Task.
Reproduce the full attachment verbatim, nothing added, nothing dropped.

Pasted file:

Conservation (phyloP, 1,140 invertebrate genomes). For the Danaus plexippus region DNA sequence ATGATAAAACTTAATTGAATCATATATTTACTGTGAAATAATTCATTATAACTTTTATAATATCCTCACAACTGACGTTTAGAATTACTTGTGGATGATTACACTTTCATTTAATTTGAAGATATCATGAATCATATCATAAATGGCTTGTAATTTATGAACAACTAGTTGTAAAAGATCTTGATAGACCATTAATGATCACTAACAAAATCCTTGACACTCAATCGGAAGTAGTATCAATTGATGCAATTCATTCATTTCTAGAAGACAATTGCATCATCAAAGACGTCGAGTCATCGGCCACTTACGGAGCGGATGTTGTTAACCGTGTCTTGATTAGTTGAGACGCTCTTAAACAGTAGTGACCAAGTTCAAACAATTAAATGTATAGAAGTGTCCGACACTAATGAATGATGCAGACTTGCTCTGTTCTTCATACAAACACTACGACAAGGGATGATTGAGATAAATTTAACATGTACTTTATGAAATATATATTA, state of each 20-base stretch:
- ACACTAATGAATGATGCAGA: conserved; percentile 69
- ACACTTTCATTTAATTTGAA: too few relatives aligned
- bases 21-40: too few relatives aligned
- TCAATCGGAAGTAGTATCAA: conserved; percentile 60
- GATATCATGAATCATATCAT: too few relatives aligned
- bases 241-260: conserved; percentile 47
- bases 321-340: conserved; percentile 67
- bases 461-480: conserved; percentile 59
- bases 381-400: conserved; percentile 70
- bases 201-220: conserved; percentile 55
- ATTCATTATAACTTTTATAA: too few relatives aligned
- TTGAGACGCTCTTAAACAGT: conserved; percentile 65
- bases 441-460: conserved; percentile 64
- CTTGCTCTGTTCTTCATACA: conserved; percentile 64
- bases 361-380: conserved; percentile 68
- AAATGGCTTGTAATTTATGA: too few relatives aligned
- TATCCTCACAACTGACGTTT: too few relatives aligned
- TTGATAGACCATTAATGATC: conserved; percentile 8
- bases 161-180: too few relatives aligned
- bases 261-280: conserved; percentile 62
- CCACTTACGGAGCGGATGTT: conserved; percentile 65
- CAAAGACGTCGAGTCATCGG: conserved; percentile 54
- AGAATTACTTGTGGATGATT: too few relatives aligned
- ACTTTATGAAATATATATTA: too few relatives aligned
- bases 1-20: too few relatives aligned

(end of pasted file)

Conservation (phyloP, 1,140 invertebrate genomes). For the Danaus plexippus region DNA sequence ATGATAAAACTTAATTGAATCATATATTTACTGTGAAATAATTCATTATAACTTTTATAATATCCTCACAACTGACGTTTAGAATTACTTGTGGATGATTACACTTTCATTTAATTTGAAGATATCATGAATCATATCATAAATGGCTTGTAATTTATGAACAACTAGTTGTAAAAGATCTTGATAGACCATTAATGATCACTAACAAAATCCTTGACACTCAATCGGAAGTAGTATCAATTGATGCAATTCATTCATTTCTAGAAGACAATTGCATCATCAAAGACGTCGAGTCATCGGCCACTTACGGAGCGGATGTTGTTAACCGTGTCTTGATTAGTTGAGACGCTCTTAAACAGTAGTGACCAAGTTCAAACAATTAAATGTATAGAAGTGTCCGACACTAATGAATGATGCAGACTTGCTCTGTTCTTCATACAAACACTACGACAAGGGATGATTGAGATAAATTTAACATGTACTTTATGAAATATATATTA, state of each 20-base stretch:
- ACACTAATGAATGATGCAGA: conserved; percentile 69
- ACACTTTCATTTAATTTGAA: too few relatives aligned
- bases 21-40: too few relatives aligned
- TCAATCGGAAGTAGTATCAA: conserved; percentile 60
- GATATCATGAATCATATCAT: too few relatives aligned
- bases 241-260: conserved; percentile 47
- bases 321-340: conserved; percentile 67
- bases 461-480: conserved; percentile 59
- bases 381-400: conserved; percentile 70
- bases 201-220: conserved; percentile 55
- ATTCATTATAACTTTTATAA: too few relatives aligned
- TTGAGACGCTCTTAAACAGT: conserved; percentile 65
- bases 441-460: conserved; percentile 64
- CTTGCTCTGTTCTTCATACA: conserved; percentile 64
- bases 361-380: conserved; percentile 68
- AAATGGCTTGTAATTTATGA: too few relatives aligned
- TATCCTCACAACTGACGTTT: too few relatives aligned
- TTGATAGACCATTAATGATC: conserved; percentile 8
- bases 161-180: too few relatives aligned
- bases 261-280: conserved; percentile 62
- CCACTTACGGAGCGGATGTT: conserved; percentile 65
- CAAAGACGTCGAGTCATCGG: conserved; percentile 54
- AGAATTACTTGTGGATGATT: too few relatives aligned
- ACTTTATGAAATATATATTA: too few relatives aligned
- bases 1-20: too few relatives aligned